Educational Specialist (Ed.S.) in School Psychology with Embedded Master of Arts in Education: Educational Psychology and Pupil Personnel Services Credential in School Psychology

For more information: (626) 815-5424

Azusa Pacific University’s Educational Specialist (Ed.S.) in School Psychology with embedded Master of Arts in Education (M.A.Ed.): Educational Psychology and Pupil Personnel Services Credential in School Psychology program equips school psychology candidates with distinctive and marketable skills and competencies. The school psychology program is approved by the National Association of School Psychologists (NASP) and accredited by the National Council for Accreditation of Teacher Education (NCATE)—which is transitioning to the Council for the Accreditation of Educator Preparation (CAEP)—and the California Commission on Teacher Credentialing (CTC). The two degrees are completed in three years and comprise 66 graduate semester units, 450 hours of practicum, and 1,200 hours of fieldwork/internship. Upon successful completion of this program, candidates can apply to become Nationally Certified School Psychologists (NCSPs) pending passing of the PRAXIS II Exam (School Psychology) with a score of 147 or greater.

Competencies and Skills

This program equips candidates for career advancement opportunities and give them a highly marketable specialty. All coursework is taught by expert faculty who are recognized leaders in the profession with years of clinical and school-based experience. Graduates of APU develop a comprehensive set of competencies to effectively work with students and families of all cultures, SES levels, and learning abilities. In addition, the school psychology program develops compassionate practitioners who apply the following skills and competencies in school systems:

  • Research and evaluation skills
  • Commitment to social justice and advocacy
  • Legal and ethical decision making
  • Psychoeducational assessment for the purposes of intervention
  • Evidenced-based interventions (behavior and academic)
  • Nondiscriminatory assessment procedures
  • Social-emotional/behavioral assessment and intervention through positive behavior supports
  • Knowledge of psychobiology and psychopharmacology
  • Academic assessment and intervention (curriculum-based measurement and response to intervention)
  • Individual and systemic collaboration (homeschool partnerships)
  • Educational and clinically related mental health counseling (individual and group)
  • Crisis prevention and intervention (individual and school-wide)
  • Promotion of safe and nurturing school environments
  • Human development and learning 

Program Structure

Years 1 and 2 (M.A.Ed.)

Candidates complete a total of 49 units and 450 hours of practicum during the first two years of the program. Upon completion of all coursework, practicum hours, and the Graduate Research Project (GRP), the candidate is granted the Master of Arts in Education: Educational Psychology and may participate in commencement.

Year 3 (Post-master’s Year, Ed.S.)

During the Spring II session of the second year and the post-master’s year, candidates complete an additional 17 units of special focus coursework, including 10 units of fieldwork/internship (1,200 hours). Candidates applying for an internship credential may submit their application once a paid internship at a public school in the field of school psychology has been secured. Prior to starting fieldwork/internship, students are required to provide an updated TB clearance.

Upon successful completion of post-master’s coursework and fieldwork/internship, and passing of the PRAXIS II (School Psychology) exam, the candidate is granted the Educational Specialist (Ed.S.) degree and may file for the PPS Credential in School Psychology. Once these requirements are fulfilled, the student may apply to become a Nationally Certified School Psychologist (NCSP) through the National Association of School Psychologists (NASP); students are advised to review specific NCSP requirements online.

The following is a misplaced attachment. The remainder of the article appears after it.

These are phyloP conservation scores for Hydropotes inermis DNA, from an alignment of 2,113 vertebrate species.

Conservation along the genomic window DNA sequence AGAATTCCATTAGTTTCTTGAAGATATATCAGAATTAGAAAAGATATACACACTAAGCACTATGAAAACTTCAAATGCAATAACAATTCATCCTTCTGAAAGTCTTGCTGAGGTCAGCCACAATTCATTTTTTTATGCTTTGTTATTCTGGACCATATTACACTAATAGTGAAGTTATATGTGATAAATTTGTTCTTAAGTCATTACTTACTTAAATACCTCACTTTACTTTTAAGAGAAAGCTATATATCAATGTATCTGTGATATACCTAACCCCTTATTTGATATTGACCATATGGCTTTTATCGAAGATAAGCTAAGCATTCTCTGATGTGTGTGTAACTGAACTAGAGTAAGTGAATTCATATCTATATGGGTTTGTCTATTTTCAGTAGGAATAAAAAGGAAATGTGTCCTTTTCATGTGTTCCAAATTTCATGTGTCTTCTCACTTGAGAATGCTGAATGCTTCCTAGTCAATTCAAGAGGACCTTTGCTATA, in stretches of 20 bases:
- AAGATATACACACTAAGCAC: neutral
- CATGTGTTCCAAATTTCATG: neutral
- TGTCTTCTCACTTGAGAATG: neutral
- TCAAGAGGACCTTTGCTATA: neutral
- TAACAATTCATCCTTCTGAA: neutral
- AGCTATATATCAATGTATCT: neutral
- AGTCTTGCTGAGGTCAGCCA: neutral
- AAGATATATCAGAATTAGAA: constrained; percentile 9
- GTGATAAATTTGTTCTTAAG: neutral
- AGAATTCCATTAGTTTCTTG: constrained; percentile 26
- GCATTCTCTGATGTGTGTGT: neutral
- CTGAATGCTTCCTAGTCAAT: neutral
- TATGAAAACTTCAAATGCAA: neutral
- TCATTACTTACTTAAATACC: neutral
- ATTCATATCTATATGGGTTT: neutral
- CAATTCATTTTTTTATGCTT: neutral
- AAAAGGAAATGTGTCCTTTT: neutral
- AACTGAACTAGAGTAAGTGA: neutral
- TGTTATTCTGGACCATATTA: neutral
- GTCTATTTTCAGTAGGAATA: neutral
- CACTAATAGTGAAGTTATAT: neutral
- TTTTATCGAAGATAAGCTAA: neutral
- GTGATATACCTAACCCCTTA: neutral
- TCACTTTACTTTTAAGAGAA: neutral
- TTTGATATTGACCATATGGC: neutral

Additional Admission Requirements for School Psychology Applicants

  1. Submit Graduate Record Exam (GRE) scores. The GRE must have been taken within 12 months of the date of application for admission. All three scores, with an emphasis on the writing score, are used as one consideration for approving an application. Although a minimum score is not required, the GRE is one element in the application process. Admission is competitive and not all students who meet the minimum requirements will be admitted. Information on the administration of this test is available online and in the Department of School Counseling and School Psychology.
  2. After all above materials have been submitted to the Office of Graduate and Professional Admissions, the school psychology program reviews the file and notifies the applicant to schedule an admission interview with the department. The prospective candidate should come prepared to be interviewed by program faculty. The purpose of the interview is to meet the candidate, discuss career goals, evaluate match of the program to the student, and make an initial assessment of the applicant’s potential for success as a school psychologist.
  3. All candidates who are admitted to the program are required to submit a copy of their California Certificate of Clearance (COC) or another form of clearance, such as a valid and current credential for teaching or counseling and/or nursing. The law requires Azusa Pacific University to keep these records on file while candidates are in attendance at APU.

Course Requirements

Scope and Sequence

Students take courses in the following sequence (students are required to seek academic advisement prior to initial registration).

Year 1
Coursework for Master of Arts in Education: Educational Psychology
Term 1
EDCO 533Counseling Theories and Techniques 13
EDCO 557Human Growth, Development, and Learning 13
EDPY 624Disabilities in Children (Mild, Moderate, and Severe) 12
EDCO 593Historical Development of School Counseling and School Psychology 13
Term 2
EDCO 545Positive Behavior Supports and Classroom Intervention 13
EDCO 572Psychobiology and Psychopharmacology3
EDPY 556Academic Assessment and Intervention 12
EDCO 592Foundations and Ethics in Research 13
Term 3
EDCO 535Professionalism, Ethics, and Law 13
EDCO 528Community, Family, and School Collaboration 13
Students will have located a practicum site.
Year 2
Term 1
EDPY 681Psychoeducational Assessment I 13
EDPY 690Advanced Individual Research 13
EDPY 682Psychoeducational Assessment II 13